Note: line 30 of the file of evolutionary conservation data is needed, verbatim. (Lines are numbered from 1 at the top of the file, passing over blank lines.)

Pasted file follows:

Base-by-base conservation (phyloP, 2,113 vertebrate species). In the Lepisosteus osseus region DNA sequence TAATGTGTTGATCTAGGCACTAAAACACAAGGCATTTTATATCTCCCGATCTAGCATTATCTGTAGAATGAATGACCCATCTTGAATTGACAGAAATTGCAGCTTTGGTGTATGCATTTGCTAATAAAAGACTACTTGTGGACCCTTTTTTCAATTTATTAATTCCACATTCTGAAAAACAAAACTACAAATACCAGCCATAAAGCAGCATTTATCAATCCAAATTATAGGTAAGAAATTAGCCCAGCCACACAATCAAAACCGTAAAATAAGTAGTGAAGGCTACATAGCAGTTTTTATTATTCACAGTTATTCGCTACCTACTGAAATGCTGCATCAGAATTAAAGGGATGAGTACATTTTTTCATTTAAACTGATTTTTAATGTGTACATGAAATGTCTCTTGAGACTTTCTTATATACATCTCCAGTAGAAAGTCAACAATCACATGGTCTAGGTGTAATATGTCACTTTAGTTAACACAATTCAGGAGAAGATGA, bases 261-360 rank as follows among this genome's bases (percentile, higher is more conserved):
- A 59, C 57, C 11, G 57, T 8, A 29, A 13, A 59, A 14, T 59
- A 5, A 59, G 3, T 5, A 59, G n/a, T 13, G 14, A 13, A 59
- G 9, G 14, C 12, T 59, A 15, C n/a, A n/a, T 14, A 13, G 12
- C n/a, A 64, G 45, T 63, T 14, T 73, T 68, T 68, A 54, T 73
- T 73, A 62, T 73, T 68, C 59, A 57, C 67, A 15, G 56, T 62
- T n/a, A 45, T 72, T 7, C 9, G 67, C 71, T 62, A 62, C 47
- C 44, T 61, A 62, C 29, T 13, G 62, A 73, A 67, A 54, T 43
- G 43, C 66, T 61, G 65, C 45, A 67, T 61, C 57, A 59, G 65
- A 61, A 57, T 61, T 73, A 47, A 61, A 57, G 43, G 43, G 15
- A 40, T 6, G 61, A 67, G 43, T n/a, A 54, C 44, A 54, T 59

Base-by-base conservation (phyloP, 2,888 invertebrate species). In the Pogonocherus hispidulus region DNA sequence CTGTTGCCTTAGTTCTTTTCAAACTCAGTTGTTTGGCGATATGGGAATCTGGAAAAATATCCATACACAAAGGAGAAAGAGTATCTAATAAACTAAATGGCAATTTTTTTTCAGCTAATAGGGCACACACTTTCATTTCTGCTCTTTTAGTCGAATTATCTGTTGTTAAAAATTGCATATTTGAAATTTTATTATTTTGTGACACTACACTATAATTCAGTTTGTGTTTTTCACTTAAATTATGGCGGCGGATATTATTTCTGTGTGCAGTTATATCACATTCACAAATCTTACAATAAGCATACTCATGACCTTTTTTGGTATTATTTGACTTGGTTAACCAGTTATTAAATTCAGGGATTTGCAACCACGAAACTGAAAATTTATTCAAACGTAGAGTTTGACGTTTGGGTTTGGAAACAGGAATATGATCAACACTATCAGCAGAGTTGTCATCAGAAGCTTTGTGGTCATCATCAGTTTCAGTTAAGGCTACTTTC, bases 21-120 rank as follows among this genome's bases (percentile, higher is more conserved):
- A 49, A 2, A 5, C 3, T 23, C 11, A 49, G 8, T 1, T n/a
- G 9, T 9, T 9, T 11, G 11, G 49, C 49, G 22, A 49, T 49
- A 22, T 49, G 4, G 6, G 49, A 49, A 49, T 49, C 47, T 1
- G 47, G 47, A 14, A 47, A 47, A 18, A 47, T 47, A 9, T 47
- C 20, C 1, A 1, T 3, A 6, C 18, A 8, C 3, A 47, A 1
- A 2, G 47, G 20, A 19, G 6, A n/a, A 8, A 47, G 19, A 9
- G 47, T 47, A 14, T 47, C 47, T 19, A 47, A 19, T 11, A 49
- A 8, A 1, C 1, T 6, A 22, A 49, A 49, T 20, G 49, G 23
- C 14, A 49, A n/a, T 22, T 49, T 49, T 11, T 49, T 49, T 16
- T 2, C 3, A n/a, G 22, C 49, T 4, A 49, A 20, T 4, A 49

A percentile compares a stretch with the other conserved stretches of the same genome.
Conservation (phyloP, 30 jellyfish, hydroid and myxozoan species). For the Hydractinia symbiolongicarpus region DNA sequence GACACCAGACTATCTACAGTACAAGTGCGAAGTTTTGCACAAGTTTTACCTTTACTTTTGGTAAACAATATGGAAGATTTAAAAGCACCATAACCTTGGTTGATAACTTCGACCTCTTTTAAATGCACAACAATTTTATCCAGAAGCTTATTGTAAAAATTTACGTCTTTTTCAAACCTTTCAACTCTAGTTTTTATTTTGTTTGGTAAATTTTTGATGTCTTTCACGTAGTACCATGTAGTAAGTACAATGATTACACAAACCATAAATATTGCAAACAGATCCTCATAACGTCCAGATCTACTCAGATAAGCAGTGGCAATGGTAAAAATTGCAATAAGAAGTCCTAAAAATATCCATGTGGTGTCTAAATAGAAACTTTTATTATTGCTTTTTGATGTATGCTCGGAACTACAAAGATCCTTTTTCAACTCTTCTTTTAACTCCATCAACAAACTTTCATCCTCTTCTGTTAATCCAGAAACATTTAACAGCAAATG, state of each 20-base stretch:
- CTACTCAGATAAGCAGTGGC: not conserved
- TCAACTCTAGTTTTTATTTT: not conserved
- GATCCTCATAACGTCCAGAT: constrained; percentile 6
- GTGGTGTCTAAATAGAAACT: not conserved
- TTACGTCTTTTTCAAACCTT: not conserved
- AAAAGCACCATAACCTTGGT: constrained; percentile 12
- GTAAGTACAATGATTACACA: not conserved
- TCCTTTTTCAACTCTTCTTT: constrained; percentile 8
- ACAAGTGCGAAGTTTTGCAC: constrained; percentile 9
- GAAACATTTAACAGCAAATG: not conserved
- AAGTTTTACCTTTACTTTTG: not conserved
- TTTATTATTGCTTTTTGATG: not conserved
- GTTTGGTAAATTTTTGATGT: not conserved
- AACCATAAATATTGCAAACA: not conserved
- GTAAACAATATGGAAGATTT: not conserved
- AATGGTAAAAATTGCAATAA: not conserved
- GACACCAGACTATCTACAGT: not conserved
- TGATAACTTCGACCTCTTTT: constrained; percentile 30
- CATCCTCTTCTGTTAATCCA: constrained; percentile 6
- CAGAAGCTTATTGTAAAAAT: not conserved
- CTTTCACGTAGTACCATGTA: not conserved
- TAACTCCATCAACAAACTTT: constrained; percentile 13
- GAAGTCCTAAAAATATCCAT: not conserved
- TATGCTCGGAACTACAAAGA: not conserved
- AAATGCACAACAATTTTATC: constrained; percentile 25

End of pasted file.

- AAAAGCACCATAACCTTGGT: constrained; percentile 12